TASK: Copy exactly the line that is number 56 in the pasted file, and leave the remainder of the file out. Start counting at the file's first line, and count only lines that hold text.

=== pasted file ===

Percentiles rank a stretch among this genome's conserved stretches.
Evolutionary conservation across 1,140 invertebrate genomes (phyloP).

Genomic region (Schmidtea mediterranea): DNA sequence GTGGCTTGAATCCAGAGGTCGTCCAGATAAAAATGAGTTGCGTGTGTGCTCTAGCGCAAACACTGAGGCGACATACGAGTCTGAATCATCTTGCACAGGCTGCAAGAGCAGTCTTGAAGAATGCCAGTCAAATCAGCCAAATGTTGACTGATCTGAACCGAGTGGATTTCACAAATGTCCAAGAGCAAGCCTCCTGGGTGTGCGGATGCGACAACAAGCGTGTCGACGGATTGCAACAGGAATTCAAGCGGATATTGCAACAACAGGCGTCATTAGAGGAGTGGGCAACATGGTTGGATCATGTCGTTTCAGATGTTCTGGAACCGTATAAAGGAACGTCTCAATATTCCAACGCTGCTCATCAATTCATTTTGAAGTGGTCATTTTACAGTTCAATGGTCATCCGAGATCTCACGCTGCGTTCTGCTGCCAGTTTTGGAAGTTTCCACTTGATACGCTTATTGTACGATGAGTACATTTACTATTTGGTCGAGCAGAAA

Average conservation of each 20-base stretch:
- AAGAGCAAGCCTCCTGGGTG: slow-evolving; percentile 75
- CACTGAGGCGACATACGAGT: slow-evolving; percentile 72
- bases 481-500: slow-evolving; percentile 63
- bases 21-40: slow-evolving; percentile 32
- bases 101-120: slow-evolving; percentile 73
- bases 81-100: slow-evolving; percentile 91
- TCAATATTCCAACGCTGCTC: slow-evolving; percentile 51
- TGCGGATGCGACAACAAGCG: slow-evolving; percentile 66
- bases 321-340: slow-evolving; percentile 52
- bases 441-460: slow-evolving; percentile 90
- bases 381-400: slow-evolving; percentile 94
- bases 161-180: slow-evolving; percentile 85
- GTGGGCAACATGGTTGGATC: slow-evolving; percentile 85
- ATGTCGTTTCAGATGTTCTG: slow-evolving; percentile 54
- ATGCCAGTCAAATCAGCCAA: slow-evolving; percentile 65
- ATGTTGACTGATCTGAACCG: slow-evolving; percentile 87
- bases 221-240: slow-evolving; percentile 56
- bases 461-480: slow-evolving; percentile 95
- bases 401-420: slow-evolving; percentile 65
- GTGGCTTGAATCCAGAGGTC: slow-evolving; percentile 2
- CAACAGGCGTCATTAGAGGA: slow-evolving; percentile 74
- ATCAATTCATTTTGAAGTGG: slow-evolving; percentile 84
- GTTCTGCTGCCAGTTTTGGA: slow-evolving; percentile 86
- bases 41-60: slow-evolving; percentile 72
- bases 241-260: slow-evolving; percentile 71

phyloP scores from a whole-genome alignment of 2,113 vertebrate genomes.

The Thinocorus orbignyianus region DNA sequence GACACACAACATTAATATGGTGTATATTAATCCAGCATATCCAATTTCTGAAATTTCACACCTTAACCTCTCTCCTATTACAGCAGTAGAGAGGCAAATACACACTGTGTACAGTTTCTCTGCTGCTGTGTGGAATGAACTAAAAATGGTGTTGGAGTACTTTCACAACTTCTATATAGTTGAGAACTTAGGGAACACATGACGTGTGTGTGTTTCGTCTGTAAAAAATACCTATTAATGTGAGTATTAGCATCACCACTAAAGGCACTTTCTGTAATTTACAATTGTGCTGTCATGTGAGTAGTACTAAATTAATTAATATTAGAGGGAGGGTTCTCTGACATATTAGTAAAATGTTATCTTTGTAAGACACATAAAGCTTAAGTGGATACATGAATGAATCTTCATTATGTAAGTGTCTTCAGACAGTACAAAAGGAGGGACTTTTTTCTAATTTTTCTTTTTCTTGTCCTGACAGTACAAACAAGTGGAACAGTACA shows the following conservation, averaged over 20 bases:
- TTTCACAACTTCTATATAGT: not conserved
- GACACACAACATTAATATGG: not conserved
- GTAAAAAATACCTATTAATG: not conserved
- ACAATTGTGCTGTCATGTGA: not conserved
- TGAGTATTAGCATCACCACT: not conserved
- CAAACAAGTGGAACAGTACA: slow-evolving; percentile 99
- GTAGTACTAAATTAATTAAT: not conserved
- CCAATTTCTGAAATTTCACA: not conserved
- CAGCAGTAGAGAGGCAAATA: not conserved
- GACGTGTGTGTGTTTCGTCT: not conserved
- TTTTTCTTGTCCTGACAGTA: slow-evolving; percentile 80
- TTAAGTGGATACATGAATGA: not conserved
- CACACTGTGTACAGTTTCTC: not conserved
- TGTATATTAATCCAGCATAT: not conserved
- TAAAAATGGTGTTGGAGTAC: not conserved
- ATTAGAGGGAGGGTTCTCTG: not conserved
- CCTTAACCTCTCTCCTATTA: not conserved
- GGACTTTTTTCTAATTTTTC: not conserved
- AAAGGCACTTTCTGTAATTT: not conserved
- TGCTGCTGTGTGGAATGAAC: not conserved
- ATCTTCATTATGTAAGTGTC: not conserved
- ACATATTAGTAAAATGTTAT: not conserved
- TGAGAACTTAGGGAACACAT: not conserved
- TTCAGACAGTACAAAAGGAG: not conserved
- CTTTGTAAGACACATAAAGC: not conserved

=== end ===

- CTTTGTAAGACACATAAAGC: not conserved